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Before your operation for bowel cancer

Men and women discussing bowel cancer

This page is about what happens before you have an operation for bowel cancer. You can find the following information

 

A quick guide to what's on this page

Before bowel surgery

Before your operation you will see your surgeon and anaesthetist and usually a specialist nurse. They will explain what the operation involves and what to expect. Your doctor will ask you to sign a form saying that you agree to have the operation. If you are having a colostomy or ileostomy you may also see a stoma nurse who will tell you how to look after the stoma. You may also have some tests to make sure that you are fit enough for surgery, such as blood tests, a chest X-ray, and an ECG to check your heart is healthy.

Bowel preparation

For some types of bowel surgery you may not need any special diet or bowel preparation. But for some operations you will be asked to follow a special diet for a few days before your surgery. You may also have a laxative to take daily for 2 or 3 days before surgery.

Eating and drinking

Your nurse may give you high protein, high energy drinks the day before your surgery. You won't be able to eat anything for 6 hours before the operation. You may also have to stop drinking at that time. In some hospitals your nurse will give you a clear, energy rich drink the night before your surgery and 2 to 3 hours beforehand. 

Preventing infection and blood clots

To help stop infection after surgery you will have antibiotics before the operation. To stop blood clots forming, you may have anti clotting medicines as injections under the skin. Your nurse or physiotherapist will also show you leg exercises that you can do after the surgery. They may also give you elasticated stockings to wear.

 

CR PDF Icon You can view and print the quick guides for all the pages in the treating bowel cancer section.

 

 

Information and explanation

Before your operation you will see your surgeon, and anaesthetist and usually a specialist nurse. They will explain what the operation involves and what to expect when you come round from the anaesthetic. This may include information about what to eat and drink and when you will be able to move around. 

Your surgical team may meet you in the outpatient clinic before you go into hospital. Or you may meet them when you arrive at the hospital for your operation. They will ask if you have any questions. When your questions have been answered your doctor will ask you to sign a form saying that you agree to have the operation. Remember, no operation can be done without your consent.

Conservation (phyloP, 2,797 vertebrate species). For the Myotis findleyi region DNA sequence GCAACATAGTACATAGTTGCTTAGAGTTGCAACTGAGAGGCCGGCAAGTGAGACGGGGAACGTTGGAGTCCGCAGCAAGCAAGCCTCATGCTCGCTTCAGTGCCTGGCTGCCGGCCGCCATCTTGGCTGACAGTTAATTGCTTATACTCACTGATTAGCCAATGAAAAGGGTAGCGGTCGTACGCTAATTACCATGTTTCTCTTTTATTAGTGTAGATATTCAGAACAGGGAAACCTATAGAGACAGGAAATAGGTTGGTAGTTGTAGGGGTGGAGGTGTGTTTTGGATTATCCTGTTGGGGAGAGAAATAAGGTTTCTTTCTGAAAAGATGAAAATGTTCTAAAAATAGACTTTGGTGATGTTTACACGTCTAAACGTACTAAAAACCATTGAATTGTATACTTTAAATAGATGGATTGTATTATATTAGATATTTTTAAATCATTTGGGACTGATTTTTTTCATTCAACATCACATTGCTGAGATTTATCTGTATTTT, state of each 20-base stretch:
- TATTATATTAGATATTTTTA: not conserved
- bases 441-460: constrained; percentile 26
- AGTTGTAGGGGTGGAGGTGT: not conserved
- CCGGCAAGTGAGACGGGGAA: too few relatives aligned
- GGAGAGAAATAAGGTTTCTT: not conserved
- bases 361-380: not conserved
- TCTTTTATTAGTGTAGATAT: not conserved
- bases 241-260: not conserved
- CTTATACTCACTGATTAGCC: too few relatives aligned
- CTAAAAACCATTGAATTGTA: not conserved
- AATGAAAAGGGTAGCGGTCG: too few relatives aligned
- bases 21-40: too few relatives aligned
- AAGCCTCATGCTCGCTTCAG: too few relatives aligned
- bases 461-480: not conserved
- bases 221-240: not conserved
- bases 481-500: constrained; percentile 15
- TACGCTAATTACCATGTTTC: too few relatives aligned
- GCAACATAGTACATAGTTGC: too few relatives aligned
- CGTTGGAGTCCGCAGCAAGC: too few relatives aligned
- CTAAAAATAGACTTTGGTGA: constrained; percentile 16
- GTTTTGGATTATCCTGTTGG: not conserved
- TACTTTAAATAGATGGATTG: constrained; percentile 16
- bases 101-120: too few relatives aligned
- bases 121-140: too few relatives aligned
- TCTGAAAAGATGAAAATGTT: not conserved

You may also see a stoma nurse if you are going to have an opening made onto the surface of your tummy (abdomen) for a colostomy or ileostomy. They will explain how to look after the stoma.

 

Tests

You may have some tests to make sure that you are fit enough for surgery. You may have these in a pre assessment clinic in the outpatient department a few days before your operation. Or you may have them in the hospital a day or two beforehand.

You may have some of the tests described in the diagnosing bowel cancer section. You may also have tests to check your general health, including

  • Blood tests to check your kidney and liver function
  • A chest X-ray to check your lungs are healthy
  • An ECG to check your heart is healthy
 

Preparing your bowel

For some types of bowel surgery you may not need any special diet or bowel preparation. But in some hospitals, or for some types of operation, your surgeon may want you to follow a special diet for a few days beforehand. The special diet aims to reduce the amount of stool in the bowel. 

For some types of surgery you may also have a laxative to take daily for 2 or 3 days. This is to empty your bowel before the operation. In some hospitals you will also have enemas or a bowel washout to empty the bowel completely.

 

Eating and drinking

Your nurse may give you high protein, high energy drinks the day before your surgery. You won't be able to eat anything for 6 hours before the operation. In some hospitals you may also have to stop drinking at that time. But in some other hospitals your nurse will ask you to drink a clear, energy rich fluid the night before your surgery and 2 to 3 hours before before you to go theatre. The drink gives your body energy during the operation and may help you to recover more quickly.

 

Preventing infection

To help stop infection after surgery you will have antibiotics before the operation. You may have them as an injection or tablets.

 

Preventing blood clots

When you are in bed after an operation, you are more likely to develop blood clots. This is partly because you are not moving around very much. To stop blood clots forming, you may have  medicines called heparin, tinzaparin, or dalteparin before the surgery and for a couple of weeks afterwards. You usually have these as small injections under the skin. You may need to have blood tests to measure your clotting times and make sure you are getting the right amount of this medicine.

Your nurse or physiotherapist will show you leg exercises that you can do after surgery to lower the risk of blood clots. They may also give you elasticated stockings to wear.

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Updated: 29 August 2013